GRENADA — After more than seven years of waiting, working and hoping for a golf course at Hugh White State Park, the City of Grenada may soon have its wish.
According to John Sewell, spokesman for the governor’s office, the governor is supportive of the project and plans to issue the $5 million in bonds needed for the project after the Department of Wildlife Fisheries and Parks (DWFP) passes a resolution as required by House Bill 668. And Rep. Donny Ryals (D-Grenada) said it was recently indicated to him by Gov. Ronnie Musgrove and other members of the bond commission that, if at all possible, ground would be broken for a golf course in Grenada sometime next year.
If the DWFP did pass a resolution to fund a golf course in Grenada it would be the third city to receive state funding for a golf course. The other two cities are McComb and Sardis, both of which already have their courses.
In anticipation of a go ahead for a golf course, the City of Grenada has already dedicated $750,000 to the course, $500,000 of which will be used in $100,000 per year increments over a five-year period to support the course until it is self-sufficient. The other $250,000 will be used to supplement the cost of construction. In the meantime, Grenada is working with the DWFP to prove that the course would be able to support itself.
“I think we’re getting close to the end of it,” said Mark Grimes, co-chairman of the Grenada Golf Task Force. “The city and county have been supportive. Now we’re in the process of getting money for it.”
Walter McCool, general manager of the Hampton Inn Grenada, said a golf course at Hugh White State Park would be a huge economic boom for the area.
“I think it will be a real boom for Grenada for the tourism industry and it would also be a help for the corporate industry,” McCool said.
Brandi Brown, executive director of the Grenada Tourism Commission, said outdoor recreation is the No. 1 attraction for Grenada, with more than 2 million visitors to Grenada Lake alone every year.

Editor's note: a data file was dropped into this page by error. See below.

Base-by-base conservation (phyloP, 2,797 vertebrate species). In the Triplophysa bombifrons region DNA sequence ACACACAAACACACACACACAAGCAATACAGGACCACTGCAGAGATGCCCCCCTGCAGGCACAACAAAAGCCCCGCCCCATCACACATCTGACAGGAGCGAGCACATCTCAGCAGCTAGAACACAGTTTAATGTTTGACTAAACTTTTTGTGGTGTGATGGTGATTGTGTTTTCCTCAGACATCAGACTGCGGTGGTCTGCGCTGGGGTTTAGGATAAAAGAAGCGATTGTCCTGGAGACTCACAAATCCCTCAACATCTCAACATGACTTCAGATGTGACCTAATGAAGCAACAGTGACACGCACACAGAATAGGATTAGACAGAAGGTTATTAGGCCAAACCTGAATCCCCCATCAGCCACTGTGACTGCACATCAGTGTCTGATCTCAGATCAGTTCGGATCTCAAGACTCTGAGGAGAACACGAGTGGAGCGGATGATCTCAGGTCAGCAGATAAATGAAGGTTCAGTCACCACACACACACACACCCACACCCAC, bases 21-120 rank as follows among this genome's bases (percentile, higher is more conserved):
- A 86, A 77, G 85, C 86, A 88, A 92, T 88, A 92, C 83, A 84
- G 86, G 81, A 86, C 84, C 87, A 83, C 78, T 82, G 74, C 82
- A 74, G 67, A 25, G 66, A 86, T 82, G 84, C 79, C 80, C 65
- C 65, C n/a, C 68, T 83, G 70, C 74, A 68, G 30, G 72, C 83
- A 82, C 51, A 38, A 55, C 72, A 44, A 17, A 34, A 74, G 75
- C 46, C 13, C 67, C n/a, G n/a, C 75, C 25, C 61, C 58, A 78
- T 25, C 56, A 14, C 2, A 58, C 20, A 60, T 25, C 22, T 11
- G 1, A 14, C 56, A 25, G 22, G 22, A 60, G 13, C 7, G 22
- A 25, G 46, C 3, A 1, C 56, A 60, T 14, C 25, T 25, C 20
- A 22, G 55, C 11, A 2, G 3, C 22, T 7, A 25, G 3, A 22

“This will give them another aspect of the outdoors to enjoy,” Brown said of the golf course.
Grimes said he sees no negative points that would come as a result of building a golf course at the park. All the environmental details have already been approved for a golf course at Hugh White State Park, he said.
But in a survey done by the National Golf Association (NGA), it was indicated that there would not be enough support for a golf course in Grenada. Ryals said that is what has caused the holdup.
“The whole basis for all of us getting off on the wrong foot, including the governor’s office, was putting too much faith in that survey,” Grimes said.
That NGA survey, Grimes said, did not take into account the more than 2 million people who visit Grenada Lake annually. It only took into account the number of people living in Grenada and the surrounding areas.
“The survey has to be taken with a grain of salt,” Grimes said. “I’ll cut a digit off my hand for every year it loses money.”
If built, the golf course would be the second golf course in Grenada. The other is the course at Grenada Golf Club. Support for a state park course is still widespread even with Grenada Golf Club, however.
“The golf club is for members only and not available all the time for people,” McCool said. “So the new golf course will be a real help for us.”
Anyway, Grimes noted that the course at Grenada Golf Club isn’t built on 400 beautiful acres of land and surrounded by hardwoods and pine. In fact, Grimes said even the members of the golf club are excited about another course in Grenada.
“They’d like to play another course,” he said.
Ryals said $5 million isn’t too much to ask for to build the golf course.
“We paid $5 million to asphalt the state’s parking lots,” he said.
Ryals acknowledged that there have been some stumbles along the way, but, “If it gets done it will be the gem of public golf courses in the State of Mississippi. This golf course will make the state parks go up five notches on everybody’s scale. The state has built two (golf courses) and to me those were learning lessons.”
Grenada Mayor Mike Hyneman said, “If (the state) can build museums and restrooms, certainly a golf course is a good investment to me. All we’re asking is that the state put some of our money back into the community and in North Mississippi. We have a lot to offer. We just look forward to moving on with it. I think it’ll be a great thing not only for Grenada and north Mississippi but for the state as a whole.”
Contact MBJ staff writer Elizabeth Kirkland at firstname.lastname@example.org or (601) 364-1042.